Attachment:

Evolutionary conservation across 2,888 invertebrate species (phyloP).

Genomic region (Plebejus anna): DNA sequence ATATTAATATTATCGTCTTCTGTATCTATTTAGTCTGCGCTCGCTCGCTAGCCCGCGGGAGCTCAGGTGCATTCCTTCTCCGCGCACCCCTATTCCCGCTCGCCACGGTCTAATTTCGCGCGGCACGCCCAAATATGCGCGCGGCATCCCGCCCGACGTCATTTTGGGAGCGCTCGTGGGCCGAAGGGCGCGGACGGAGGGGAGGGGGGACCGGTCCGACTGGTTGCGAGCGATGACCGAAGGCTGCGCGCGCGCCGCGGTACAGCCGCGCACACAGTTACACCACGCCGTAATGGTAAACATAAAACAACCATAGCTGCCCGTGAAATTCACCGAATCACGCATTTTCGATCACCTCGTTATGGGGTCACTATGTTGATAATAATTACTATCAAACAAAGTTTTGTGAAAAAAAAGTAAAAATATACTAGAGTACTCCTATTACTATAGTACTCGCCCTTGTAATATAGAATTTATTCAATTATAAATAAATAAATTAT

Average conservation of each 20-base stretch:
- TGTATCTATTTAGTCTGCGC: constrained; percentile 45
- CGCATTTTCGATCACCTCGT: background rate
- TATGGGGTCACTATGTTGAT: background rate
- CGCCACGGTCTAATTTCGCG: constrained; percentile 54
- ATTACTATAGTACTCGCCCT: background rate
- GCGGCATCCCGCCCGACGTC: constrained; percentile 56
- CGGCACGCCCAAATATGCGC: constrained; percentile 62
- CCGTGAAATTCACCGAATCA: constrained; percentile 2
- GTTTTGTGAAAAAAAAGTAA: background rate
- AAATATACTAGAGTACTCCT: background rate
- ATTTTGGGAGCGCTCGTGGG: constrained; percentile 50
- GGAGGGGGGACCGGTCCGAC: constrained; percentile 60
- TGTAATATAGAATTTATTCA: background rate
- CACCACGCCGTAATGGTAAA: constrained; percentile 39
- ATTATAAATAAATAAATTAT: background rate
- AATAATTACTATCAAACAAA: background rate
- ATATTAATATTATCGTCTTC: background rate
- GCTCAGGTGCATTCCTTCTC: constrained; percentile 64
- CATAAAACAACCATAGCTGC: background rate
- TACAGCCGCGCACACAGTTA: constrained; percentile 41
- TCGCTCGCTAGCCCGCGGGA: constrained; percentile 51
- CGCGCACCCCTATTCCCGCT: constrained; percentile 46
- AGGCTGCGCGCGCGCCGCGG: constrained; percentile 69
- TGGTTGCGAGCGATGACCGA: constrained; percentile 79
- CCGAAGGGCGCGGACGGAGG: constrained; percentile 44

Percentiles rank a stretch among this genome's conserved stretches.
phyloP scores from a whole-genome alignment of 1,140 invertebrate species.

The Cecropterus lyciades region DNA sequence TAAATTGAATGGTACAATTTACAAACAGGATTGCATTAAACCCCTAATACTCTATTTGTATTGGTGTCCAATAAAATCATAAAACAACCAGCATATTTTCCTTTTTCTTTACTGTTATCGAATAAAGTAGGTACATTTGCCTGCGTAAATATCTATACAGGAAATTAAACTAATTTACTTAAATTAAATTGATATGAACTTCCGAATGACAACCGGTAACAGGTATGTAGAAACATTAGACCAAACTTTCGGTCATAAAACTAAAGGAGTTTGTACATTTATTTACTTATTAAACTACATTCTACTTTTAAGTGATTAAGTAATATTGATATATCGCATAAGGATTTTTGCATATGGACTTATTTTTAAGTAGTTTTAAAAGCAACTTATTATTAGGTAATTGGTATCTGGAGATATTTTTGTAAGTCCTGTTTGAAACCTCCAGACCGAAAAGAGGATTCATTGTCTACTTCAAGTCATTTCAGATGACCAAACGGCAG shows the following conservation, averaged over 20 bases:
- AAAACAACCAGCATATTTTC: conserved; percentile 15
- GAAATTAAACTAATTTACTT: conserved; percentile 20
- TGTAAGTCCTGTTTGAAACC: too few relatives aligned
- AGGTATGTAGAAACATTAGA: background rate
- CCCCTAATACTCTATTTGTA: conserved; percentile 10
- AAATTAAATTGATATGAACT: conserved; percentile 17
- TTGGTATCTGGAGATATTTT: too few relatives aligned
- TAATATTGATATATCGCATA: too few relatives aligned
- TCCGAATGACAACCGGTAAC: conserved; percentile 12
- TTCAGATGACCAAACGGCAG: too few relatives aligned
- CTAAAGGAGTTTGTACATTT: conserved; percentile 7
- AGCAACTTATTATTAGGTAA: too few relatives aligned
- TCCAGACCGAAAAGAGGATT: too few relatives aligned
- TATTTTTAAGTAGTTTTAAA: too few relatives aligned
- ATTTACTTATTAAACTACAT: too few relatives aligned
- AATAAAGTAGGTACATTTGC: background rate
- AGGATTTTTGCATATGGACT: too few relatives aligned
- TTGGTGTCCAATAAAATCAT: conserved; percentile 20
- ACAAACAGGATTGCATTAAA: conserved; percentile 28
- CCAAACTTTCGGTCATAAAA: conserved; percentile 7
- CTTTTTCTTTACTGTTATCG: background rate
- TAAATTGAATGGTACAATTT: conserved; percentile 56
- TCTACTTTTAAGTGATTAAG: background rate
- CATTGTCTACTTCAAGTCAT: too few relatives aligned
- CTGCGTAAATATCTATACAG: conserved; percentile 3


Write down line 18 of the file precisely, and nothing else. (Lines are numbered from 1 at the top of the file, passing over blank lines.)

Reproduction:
- ATTATAAATAAATAAATTAT: background rate